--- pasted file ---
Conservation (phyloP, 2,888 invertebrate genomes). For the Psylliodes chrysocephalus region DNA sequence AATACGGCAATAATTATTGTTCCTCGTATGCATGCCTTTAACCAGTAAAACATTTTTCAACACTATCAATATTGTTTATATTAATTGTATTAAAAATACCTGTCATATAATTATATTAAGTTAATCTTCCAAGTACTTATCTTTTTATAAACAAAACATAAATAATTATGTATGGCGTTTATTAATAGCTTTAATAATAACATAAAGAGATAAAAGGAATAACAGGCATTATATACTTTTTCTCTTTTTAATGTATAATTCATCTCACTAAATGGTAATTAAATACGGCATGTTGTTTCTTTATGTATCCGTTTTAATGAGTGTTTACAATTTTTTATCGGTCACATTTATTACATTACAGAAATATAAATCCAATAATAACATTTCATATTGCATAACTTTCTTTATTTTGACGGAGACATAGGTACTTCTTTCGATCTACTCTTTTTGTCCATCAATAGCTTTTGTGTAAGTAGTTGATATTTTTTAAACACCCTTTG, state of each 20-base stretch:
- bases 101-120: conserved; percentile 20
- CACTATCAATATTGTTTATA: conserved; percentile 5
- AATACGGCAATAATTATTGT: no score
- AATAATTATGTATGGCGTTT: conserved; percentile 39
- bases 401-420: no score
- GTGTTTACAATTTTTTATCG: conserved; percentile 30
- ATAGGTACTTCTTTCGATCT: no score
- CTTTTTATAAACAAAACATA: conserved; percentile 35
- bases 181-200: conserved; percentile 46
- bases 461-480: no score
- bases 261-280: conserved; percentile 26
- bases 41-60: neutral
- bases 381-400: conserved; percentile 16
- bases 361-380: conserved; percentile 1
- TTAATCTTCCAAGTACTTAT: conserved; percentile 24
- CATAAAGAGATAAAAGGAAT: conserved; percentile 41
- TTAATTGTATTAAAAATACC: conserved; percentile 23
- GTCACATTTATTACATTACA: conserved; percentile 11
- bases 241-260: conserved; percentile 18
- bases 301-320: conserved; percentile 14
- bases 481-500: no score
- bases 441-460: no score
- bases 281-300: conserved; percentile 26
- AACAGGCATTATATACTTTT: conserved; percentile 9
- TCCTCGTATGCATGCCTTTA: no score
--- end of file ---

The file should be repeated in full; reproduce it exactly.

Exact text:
Conservation (phyloP, 2,888 invertebrate genomes). For the Psylliodes chrysocephalus region DNA sequence AATACGGCAATAATTATTGTTCCTCGTATGCATGCCTTTAACCAGTAAAACATTTTTCAACACTATCAATATTGTTTATATTAATTGTATTAAAAATACCTGTCATATAATTATATTAAGTTAATCTTCCAAGTACTTATCTTTTTATAAACAAAACATAAATAATTATGTATGGCGTTTATTAATAGCTTTAATAATAACATAAAGAGATAAAAGGAATAACAGGCATTATATACTTTTTCTCTTTTTAATGTATAATTCATCTCACTAAATGGTAATTAAATACGGCATGTTGTTTCTTTATGTATCCGTTTTAATGAGTGTTTACAATTTTTTATCGGTCACATTTATTACATTACAGAAATATAAATCCAATAATAACATTTCATATTGCATAACTTTCTTTATTTTGACGGAGACATAGGTACTTCTTTCGATCTACTCTTTTTGTCCATCAATAGCTTTTGTGTAAGTAGTTGATATTTTTTAAACACCCTTTG, state of each 20-base stretch:
- bases 101-120: conserved; percentile 20
- CACTATCAATATTGTTTATA: conserved; percentile 5
- AATACGGCAATAATTATTGT: no score
- AATAATTATGTATGGCGTTT: conserved; percentile 39
- bases 401-420: no score
- GTGTTTACAATTTTTTATCG: conserved; percentile 30
- ATAGGTACTTCTTTCGATCT: no score
- CTTTTTATAAACAAAACATA: conserved; percentile 35
- bases 181-200: conserved; percentile 46
- bases 461-480: no score
- bases 261-280: conserved; percentile 26
- bases 41-60: neutral
- bases 381-400: conserved; percentile 16
- bases 361-380: conserved; percentile 1
- TTAATCTTCCAAGTACTTAT: conserved; percentile 24
- CATAAAGAGATAAAAGGAAT: conserved; percentile 41
- TTAATTGTATTAAAAATACC: conserved; percentile 23
- GTCACATTTATTACATTACA: conserved; percentile 11
- bases 241-260: conserved; percentile 18
- bases 301-320: conserved; percentile 14
- bases 481-500: no score
- bases 441-460: no score
- bases 281-300: conserved; percentile 26
- AACAGGCATTATATACTTTT: conserved; percentile 9
- TCCTCGTATGCATGCCTTTA: no score